Donald Trump is President-Elect of the United States of America. The exit polling indicates that people are dissatisfied with the current government and America is not on the right track. Trump spent much of the campaign hammering the role foreign trade has on the U.S. job market while promising to create jobs for Americans.
The problem with that claim is technologists expect the 21st century to be the era of mass-unemployment. Promising to give people jobs in an era where unemployment is expected to trend up significantly is dangerous. Whether Trump knowingly misled voters or genuinely believed he could deliver on that promise isn’t for me to say. However it is vital that politicians start a conversation with the public about what a world without jobs should look like. The future is coming with or without their consent or preparation.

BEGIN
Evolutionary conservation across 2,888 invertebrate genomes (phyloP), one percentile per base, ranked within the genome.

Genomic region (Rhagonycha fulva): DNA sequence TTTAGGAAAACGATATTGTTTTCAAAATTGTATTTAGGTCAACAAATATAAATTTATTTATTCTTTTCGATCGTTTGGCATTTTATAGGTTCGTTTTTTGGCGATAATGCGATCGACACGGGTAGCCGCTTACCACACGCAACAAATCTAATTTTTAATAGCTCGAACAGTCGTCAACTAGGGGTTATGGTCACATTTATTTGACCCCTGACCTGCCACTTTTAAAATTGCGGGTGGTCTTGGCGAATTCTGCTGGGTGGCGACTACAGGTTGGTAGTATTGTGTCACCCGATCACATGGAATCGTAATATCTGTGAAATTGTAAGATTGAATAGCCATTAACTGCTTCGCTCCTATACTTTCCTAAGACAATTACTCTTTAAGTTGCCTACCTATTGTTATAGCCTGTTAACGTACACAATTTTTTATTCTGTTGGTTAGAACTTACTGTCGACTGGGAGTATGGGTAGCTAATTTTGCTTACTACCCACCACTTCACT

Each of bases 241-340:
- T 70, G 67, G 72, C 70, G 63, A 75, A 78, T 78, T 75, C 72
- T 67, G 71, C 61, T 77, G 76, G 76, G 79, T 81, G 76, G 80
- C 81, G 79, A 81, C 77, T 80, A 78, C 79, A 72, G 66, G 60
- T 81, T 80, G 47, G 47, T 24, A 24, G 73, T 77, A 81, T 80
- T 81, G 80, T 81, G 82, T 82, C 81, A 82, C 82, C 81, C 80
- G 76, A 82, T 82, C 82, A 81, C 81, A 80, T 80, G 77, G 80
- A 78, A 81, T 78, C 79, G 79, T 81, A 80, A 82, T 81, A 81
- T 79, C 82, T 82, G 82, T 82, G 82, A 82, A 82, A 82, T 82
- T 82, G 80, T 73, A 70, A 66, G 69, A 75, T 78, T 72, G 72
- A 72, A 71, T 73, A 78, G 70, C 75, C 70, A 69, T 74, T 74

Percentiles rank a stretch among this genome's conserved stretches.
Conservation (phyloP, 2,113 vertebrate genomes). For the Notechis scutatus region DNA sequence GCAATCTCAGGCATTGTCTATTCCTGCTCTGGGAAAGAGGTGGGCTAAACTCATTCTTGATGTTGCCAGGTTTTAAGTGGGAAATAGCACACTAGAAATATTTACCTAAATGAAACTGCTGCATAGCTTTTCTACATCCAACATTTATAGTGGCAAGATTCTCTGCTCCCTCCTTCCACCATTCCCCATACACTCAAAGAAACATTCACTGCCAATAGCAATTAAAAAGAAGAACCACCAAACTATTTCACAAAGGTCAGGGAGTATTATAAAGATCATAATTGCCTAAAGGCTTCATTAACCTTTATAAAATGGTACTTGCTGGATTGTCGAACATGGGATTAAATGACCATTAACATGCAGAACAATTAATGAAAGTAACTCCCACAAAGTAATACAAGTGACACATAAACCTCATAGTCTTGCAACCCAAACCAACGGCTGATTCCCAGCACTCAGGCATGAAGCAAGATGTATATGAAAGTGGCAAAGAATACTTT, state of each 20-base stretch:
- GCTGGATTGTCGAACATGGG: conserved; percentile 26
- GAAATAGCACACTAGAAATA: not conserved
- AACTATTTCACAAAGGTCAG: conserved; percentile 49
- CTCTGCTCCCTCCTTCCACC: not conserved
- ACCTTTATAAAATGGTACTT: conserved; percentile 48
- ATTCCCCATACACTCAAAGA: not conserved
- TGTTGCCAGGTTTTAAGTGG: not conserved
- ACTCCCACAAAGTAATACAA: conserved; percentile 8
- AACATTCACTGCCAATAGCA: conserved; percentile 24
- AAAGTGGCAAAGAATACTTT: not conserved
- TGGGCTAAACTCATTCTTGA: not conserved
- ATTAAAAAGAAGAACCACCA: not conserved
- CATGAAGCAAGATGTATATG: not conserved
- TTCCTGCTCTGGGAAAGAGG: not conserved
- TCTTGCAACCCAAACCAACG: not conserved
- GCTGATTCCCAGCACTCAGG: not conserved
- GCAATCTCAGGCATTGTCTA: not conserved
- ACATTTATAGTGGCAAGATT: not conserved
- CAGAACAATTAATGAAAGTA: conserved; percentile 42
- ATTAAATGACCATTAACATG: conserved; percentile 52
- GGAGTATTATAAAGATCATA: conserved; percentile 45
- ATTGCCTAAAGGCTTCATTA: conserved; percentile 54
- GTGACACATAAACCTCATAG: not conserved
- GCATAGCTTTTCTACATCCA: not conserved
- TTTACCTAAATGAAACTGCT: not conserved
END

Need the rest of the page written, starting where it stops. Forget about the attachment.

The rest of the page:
Automation will cut through the American workforce in a way that most people don’t expect. Too often, especially among the college-educated, there is a perception that the robots are coming for the jobs which are lowest on the economic totem pole. This isn’t just an over-simplification, it’s wrong.
Artificial Intelligence (AI) is often better than people at jobs which are:
- Highly structured or routine
- Repetitive or formulaic
- Dependent upon making calculations or taking risks
- Knowledge-based, especially in fields where there is a constant flow of new information
- Plagued by high rates of human-error
Some low-income jobs will be automated, however, most of the jobs that are most immediately at risk are white-collar jobs which require a college degree.
Jobs At Risk
We are a long way away from “General AI”, the sort of all-knowing, human-like robots from the movies. But task-focused AI, like IBM’s Watson, will be able to accomplish many tasks far more quickly and completely than whole teams of people can today.